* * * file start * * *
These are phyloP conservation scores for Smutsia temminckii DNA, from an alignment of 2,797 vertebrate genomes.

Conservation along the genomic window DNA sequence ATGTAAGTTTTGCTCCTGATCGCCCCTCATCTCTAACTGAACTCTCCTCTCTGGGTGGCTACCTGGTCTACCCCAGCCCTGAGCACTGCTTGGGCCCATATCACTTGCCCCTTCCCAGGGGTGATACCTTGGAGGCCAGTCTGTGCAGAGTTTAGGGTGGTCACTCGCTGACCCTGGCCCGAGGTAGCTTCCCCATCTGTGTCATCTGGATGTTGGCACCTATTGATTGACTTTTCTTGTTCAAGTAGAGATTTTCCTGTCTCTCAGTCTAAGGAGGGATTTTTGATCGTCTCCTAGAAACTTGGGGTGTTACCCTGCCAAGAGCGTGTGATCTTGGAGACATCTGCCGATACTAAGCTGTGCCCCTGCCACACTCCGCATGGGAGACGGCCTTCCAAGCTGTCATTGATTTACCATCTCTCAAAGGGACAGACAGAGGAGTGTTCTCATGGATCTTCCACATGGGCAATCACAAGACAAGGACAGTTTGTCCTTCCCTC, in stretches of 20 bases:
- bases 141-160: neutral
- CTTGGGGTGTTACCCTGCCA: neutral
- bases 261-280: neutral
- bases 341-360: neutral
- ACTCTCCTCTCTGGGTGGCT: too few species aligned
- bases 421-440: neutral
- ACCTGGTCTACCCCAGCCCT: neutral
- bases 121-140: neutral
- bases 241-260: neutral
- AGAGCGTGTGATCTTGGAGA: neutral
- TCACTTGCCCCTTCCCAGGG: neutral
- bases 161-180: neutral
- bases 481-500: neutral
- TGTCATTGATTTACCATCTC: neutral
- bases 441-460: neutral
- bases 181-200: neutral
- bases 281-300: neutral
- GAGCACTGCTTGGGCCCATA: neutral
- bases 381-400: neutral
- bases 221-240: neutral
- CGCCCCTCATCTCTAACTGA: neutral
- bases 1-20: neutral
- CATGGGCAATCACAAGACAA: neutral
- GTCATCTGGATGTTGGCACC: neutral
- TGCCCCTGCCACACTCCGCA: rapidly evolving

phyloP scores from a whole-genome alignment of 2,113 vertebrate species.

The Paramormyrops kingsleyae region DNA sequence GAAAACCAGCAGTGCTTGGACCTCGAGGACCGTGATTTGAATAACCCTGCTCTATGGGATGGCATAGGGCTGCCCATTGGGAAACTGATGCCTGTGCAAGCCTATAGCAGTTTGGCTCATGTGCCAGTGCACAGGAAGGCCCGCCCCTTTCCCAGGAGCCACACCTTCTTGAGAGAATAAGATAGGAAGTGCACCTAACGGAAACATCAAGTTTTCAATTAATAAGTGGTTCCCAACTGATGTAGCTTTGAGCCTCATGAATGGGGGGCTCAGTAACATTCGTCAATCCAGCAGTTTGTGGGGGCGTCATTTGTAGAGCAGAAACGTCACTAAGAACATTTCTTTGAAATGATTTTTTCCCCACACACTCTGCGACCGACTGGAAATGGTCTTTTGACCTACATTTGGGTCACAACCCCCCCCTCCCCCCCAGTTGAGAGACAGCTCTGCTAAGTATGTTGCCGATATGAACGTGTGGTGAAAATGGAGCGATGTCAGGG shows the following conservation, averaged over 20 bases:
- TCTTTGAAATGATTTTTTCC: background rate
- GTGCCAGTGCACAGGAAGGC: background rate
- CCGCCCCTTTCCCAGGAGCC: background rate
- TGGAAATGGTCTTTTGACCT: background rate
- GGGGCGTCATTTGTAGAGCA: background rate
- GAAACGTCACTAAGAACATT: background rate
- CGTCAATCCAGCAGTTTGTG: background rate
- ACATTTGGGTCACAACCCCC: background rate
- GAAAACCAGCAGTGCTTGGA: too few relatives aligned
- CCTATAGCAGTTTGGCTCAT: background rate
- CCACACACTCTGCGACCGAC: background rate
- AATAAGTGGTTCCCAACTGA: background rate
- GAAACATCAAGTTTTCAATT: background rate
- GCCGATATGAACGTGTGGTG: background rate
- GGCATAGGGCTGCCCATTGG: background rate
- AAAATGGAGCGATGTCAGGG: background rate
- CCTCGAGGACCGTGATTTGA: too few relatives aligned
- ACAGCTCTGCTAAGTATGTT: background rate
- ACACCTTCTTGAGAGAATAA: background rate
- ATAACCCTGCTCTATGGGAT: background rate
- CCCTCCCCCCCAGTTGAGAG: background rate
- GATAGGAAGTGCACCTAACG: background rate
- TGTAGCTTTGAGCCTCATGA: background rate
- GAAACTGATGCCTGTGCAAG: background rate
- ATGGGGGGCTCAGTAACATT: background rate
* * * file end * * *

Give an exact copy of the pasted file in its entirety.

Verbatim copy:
These are phyloP conservation scores for Smutsia temminckii DNA, from an alignment of 2,797 vertebrate genomes.

Conservation along the genomic window DNA sequence ATGTAAGTTTTGCTCCTGATCGCCCCTCATCTCTAACTGAACTCTCCTCTCTGGGTGGCTACCTGGTCTACCCCAGCCCTGAGCACTGCTTGGGCCCATATCACTTGCCCCTTCCCAGGGGTGATACCTTGGAGGCCAGTCTGTGCAGAGTTTAGGGTGGTCACTCGCTGACCCTGGCCCGAGGTAGCTTCCCCATCTGTGTCATCTGGATGTTGGCACCTATTGATTGACTTTTCTTGTTCAAGTAGAGATTTTCCTGTCTCTCAGTCTAAGGAGGGATTTTTGATCGTCTCCTAGAAACTTGGGGTGTTACCCTGCCAAGAGCGTGTGATCTTGGAGACATCTGCCGATACTAAGCTGTGCCCCTGCCACACTCCGCATGGGAGACGGCCTTCCAAGCTGTCATTGATTTACCATCTCTCAAAGGGACAGACAGAGGAGTGTTCTCATGGATCTTCCACATGGGCAATCACAAGACAAGGACAGTTTGTCCTTCCCTC, in stretches of 20 bases:
- bases 141-160: neutral
- CTTGGGGTGTTACCCTGCCA: neutral
- bases 261-280: neutral
- bases 341-360: neutral
- ACTCTCCTCTCTGGGTGGCT: too few species aligned
- bases 421-440: neutral
- ACCTGGTCTACCCCAGCCCT: neutral
- bases 121-140: neutral
- bases 241-260: neutral
- AGAGCGTGTGATCTTGGAGA: neutral
- TCACTTGCCCCTTCCCAGGG: neutral
- bases 161-180: neutral
- bases 481-500: neutral
- TGTCATTGATTTACCATCTC: neutral
- bases 441-460: neutral
- bases 181-200: neutral
- bases 281-300: neutral
- GAGCACTGCTTGGGCCCATA: neutral
- bases 381-400: neutral
- bases 221-240: neutral
- CGCCCCTCATCTCTAACTGA: neutral
- bases 1-20: neutral
- CATGGGCAATCACAAGACAA: neutral
- GTCATCTGGATGTTGGCACC: neutral
- TGCCCCTGCCACACTCCGCA: rapidly evolving

phyloP scores from a whole-genome alignment of 2,113 vertebrate species.

The Paramormyrops kingsleyae region DNA sequence GAAAACCAGCAGTGCTTGGACCTCGAGGACCGTGATTTGAATAACCCTGCTCTATGGGATGGCATAGGGCTGCCCATTGGGAAACTGATGCCTGTGCAAGCCTATAGCAGTTTGGCTCATGTGCCAGTGCACAGGAAGGCCCGCCCCTTTCCCAGGAGCCACACCTTCTTGAGAGAATAAGATAGGAAGTGCACCTAACGGAAACATCAAGTTTTCAATTAATAAGTGGTTCCCAACTGATGTAGCTTTGAGCCTCATGAATGGGGGGCTCAGTAACATTCGTCAATCCAGCAGTTTGTGGGGGCGTCATTTGTAGAGCAGAAACGTCACTAAGAACATTTCTTTGAAATGATTTTTTCCCCACACACTCTGCGACCGACTGGAAATGGTCTTTTGACCTACATTTGGGTCACAACCCCCCCCTCCCCCCCAGTTGAGAGACAGCTCTGCTAAGTATGTTGCCGATATGAACGTGTGGTGAAAATGGAGCGATGTCAGGG shows the following conservation, averaged over 20 bases:
- TCTTTGAAATGATTTTTTCC: background rate
- GTGCCAGTGCACAGGAAGGC: background rate
- CCGCCCCTTTCCCAGGAGCC: background rate
- TGGAAATGGTCTTTTGACCT: background rate
- GGGGCGTCATTTGTAGAGCA: background rate
- GAAACGTCACTAAGAACATT: background rate
- CGTCAATCCAGCAGTTTGTG: background rate
- ACATTTGGGTCACAACCCCC: background rate
- GAAAACCAGCAGTGCTTGGA: too few relatives aligned
- CCTATAGCAGTTTGGCTCAT: background rate
- CCACACACTCTGCGACCGAC: background rate
- AATAAGTGGTTCCCAACTGA: background rate
- GAAACATCAAGTTTTCAATT: background rate
- GCCGATATGAACGTGTGGTG: background rate
- GGCATAGGGCTGCCCATTGG: background rate
- AAAATGGAGCGATGTCAGGG: background rate
- CCTCGAGGACCGTGATTTGA: too few relatives aligned
- ACAGCTCTGCTAAGTATGTT: background rate
- ACACCTTCTTGAGAGAATAA: background rate
- ATAACCCTGCTCTATGGGAT: background rate
- CCCTCCCCCCCAGTTGAGAG: background rate
- GATAGGAAGTGCACCTAACG: background rate
- TGTAGCTTTGAGCCTCATGA: background rate
- GAAACTGATGCCTGTGCAAG: background rate
- ATGGGGGGCTCAGTAACATT: background rate